June 7, 2018 at 2:14 pm #38231
Hey guys, do you have any advice or instruction on what to do when you’ve figured out your characters inner conflict but can’t think of an outer conflict to go with it? I know that inner conflicts and outer conflicts should be intertwined with one another, and that solving the outer conflict is what pushes them to solve the inner conflict.
Maybe I just need to spend more time thinking about this, but I just can’t seem to figure out the outer conflict.
What do you think?
(I don’t really know who to tag, so if any of you think of someone who might have a good answer I would really appreciate you tagging them! 🙂 )
"Though I'm not yet who I will be, I'm no longer who I was."June 7, 2018 at 2:27 pm #38233
By outer conflict, do you mean plot?
Also, by “character”, do you mean your main character? Villain? Side character?
Trying to understand so I can answer better. 😉
INTP. Writer of fantasy and sci-fi. Wannabe artist. Anime geek. Merakian.June 7, 2018 at 2:48 pm #38234
@elizabeth Ah, sorry! I’m not very good at explaining things.
Yeah I guess outer conflict is the same thing as plot. 🙂 And by ‘character’ I mean any character, but more specifically my protagonist. Is there anything else I can try to explain better?
"Though I'm not yet who I will be, I'm no longer who I was."June 7, 2018 at 3:08 pm #38239
Nope, that works. Thanks for clarifying.
So the one thing I can tell you is that in order to create conflict, you need to make sure that your characters have variety between them. By that, I don’t mean that your characters can’t all have red hair and blue eyes. I mean that they need to be different–different careers, different families, different places in society. When differences resonate against differences, conflict forms on its own. People don’t like it when others aren’t like them.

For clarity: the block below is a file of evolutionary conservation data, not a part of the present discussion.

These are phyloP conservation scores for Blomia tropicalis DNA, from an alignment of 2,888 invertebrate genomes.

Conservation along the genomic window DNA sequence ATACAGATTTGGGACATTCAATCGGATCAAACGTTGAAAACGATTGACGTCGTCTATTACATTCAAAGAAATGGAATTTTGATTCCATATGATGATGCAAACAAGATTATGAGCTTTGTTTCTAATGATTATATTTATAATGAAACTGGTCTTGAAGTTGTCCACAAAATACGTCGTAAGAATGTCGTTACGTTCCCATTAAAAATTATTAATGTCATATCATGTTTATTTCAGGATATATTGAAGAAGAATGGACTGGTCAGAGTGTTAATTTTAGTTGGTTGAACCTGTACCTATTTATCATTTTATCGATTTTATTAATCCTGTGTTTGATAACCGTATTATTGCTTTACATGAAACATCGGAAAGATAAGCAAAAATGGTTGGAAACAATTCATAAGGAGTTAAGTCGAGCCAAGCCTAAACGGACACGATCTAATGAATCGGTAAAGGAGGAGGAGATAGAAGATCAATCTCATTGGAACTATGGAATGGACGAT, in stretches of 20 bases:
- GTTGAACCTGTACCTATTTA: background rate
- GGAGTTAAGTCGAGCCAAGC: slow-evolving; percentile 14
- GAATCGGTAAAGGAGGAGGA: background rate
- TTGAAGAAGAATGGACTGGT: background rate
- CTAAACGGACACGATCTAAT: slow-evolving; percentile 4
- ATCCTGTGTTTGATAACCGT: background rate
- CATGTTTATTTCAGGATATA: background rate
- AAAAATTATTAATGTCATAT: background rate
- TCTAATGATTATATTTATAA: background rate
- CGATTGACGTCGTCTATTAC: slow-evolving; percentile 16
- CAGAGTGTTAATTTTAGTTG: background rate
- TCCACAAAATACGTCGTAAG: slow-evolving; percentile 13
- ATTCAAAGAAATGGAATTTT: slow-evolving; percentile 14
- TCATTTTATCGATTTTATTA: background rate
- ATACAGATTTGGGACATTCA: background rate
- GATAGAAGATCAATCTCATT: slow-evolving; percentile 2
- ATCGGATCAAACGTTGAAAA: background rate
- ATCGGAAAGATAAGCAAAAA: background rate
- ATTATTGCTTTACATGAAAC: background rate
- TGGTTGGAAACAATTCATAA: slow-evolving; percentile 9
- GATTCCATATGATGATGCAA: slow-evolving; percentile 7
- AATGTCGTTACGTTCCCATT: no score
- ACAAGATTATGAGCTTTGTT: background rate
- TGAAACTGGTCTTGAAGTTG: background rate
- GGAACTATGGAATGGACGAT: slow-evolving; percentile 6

In order to strengthen that conflict, your characters need to have–or think they have–an advantage over others. Say your villain is a ruthless political leader who thinks he can treat his subjects any way he wants. That’ll cause conflict real quick–either that, or an uprising.
Having an advantage over someone is a dangerous thing, because it can turn into a prideful spirit pretty quickly. As soon as someone begins to think that they’re better than everyone else, their outer conflict turns into an inner one, which can cause a whole other set of problems.
I hope you see what I mean. No one event should cause immediate conflict; rather, conflict should spring from your characters–heroes, villains, and the like–interactions with each other. The story will move if you let your characters speak for themselves, and let their personalities, including their flaws, show.
INTP. Writer of fantasy and sci-fi. Wannabe artist. Anime geek. Merakian.June 7, 2018 at 3:20 pm #38241
@elizabeth Hmm, so conflict comes from differing opinions or beliefs? No wonder I was stuck! I’ve only really started to flesh out a cast of characters and right now it’s only my MC and her brother that I understand. So when I start to explore other characters who’s beliefs or goals are different, that’s where my conflict (plot) is?
"Though I'm not yet who I will be, I'm no longer who I was."June 7, 2018 at 3:23 pm #38243
Exactly. Smaller conflicts can come from two or more characters, but the really big, plot-shaking conflicts come from all different sides. Make sure you know a lot about even your smaller characters, because that’ll help you later on!
INTP. Writer of fantasy and sci-fi. Wannabe artist. Anime geek. Merakian.June 7, 2018 at 3:50 pm #38245
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